N.B.: The detail displayed about each honorary degree recipient varies, as
the database was compiled from a variety of sources. However, more information may
be available at the University Archives.
Name: Hugo Lennart Nordh, B.Sc., Ph.D.
Convocation date: May 28, 2009
Discipline / contribution: astronomy ; science administration
Citation / biographical information:
Lennart Nordh was born in Mariestad, Sweden. Following High School and Military Service Lennart Nordh entered Stockholm University where he completed his B.Sc. and Ph.D. before being awarded a "Docent" in 1977, less than 10 years after completing his baccalaureate. He worked with the European space program and was a research associate with Stockholm University Observatory before being appointed Associate Professor in Astronomy at Stockholm University.Degree received: Doctor of Science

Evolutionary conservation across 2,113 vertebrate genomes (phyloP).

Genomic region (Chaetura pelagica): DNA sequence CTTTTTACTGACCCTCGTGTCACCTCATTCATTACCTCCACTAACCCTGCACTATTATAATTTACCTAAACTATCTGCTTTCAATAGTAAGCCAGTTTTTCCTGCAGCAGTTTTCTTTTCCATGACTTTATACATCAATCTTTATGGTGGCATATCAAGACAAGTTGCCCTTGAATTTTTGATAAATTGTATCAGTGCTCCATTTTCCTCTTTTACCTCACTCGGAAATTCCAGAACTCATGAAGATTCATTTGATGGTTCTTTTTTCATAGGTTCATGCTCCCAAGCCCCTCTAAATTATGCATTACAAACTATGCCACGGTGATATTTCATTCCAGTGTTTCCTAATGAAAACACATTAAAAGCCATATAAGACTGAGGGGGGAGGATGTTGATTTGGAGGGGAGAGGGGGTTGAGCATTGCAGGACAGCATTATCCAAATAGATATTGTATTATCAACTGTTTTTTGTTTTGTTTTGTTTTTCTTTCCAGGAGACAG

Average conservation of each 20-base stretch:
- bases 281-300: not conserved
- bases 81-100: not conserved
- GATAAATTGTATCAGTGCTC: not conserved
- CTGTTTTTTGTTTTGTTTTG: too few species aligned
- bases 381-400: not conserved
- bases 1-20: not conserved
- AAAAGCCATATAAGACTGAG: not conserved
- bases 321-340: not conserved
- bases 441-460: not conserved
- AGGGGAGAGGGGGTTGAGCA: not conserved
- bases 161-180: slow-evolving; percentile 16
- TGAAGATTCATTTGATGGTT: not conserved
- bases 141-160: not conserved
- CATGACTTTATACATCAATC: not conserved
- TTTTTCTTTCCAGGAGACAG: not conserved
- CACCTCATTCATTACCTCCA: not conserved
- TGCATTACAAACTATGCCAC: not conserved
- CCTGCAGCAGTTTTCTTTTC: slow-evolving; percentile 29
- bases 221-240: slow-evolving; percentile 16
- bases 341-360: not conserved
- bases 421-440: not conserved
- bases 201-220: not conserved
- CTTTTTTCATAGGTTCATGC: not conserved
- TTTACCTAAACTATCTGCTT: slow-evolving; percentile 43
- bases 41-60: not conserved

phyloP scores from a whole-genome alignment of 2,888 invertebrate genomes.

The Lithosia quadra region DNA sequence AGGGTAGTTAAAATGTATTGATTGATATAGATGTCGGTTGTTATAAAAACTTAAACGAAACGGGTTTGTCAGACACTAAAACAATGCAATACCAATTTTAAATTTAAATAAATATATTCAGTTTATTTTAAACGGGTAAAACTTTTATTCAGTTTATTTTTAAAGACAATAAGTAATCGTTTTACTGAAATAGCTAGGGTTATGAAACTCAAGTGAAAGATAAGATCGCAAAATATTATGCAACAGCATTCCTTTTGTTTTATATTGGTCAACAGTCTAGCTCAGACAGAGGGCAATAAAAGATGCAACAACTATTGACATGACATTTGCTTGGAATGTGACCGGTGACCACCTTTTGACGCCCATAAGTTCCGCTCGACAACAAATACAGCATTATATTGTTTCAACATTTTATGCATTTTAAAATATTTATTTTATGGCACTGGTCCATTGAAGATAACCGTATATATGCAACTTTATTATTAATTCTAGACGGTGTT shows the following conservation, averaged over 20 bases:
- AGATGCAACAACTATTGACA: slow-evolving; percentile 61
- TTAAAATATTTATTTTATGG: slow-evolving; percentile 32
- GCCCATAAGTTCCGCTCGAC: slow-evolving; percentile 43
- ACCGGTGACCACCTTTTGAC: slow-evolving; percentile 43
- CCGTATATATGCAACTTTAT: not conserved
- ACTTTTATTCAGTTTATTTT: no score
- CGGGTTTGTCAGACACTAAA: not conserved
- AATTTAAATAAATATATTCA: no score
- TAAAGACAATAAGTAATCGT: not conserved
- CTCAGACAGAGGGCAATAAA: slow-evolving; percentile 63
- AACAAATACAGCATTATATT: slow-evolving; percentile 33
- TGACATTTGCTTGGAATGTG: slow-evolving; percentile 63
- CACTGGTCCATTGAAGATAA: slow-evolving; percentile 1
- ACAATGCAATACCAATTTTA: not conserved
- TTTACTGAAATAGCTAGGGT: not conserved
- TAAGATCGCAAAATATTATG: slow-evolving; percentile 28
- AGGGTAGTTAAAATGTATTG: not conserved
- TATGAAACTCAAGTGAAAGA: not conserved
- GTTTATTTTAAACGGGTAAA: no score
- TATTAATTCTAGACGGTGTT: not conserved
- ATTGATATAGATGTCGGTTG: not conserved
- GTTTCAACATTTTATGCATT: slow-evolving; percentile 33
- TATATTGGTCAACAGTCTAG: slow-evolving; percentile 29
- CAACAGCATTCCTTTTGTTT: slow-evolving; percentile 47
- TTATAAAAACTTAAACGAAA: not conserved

Before the Swedish Government could pass an act appointing him to a chair in astronomy at Stockholm University Dr. Nordh moved into scientific administration and worked with the Swedish National Space Board to develop the Swedish space program.
In 1998 Dr. Nordh became Director of Science for the Swedish National Space Board, a position he still holds. He served as head of the Swedish delegation to the Science Program Committee from 1998 until July 2008, when he was elected chair of the same committee. In 1993 Dr Nordh assumed the role of Programme Scientist for the then proposed Odin satellite. Canada joined the Odin program in 1994 with the provision of the OSIRIS instrument led by the University of Saskatchewan. This satellite mission, which was launched in 2001, has provided the University with many opportunities including significant contract support.
The efforts of the Canadian scientists and graduate students, particularly those at the University of Saskatchewan, have been strongly supported by Dr. Lennart Nordh. His world class leadership of the Odin satellite project has persuaded many countries to emulate his approach.
Even with his heavy administrative load Dr. Nordh has been an outstanding mentor for the Odin Astronomy mission, which has culminated with the first detection of molecular oxygen in a star formation region.
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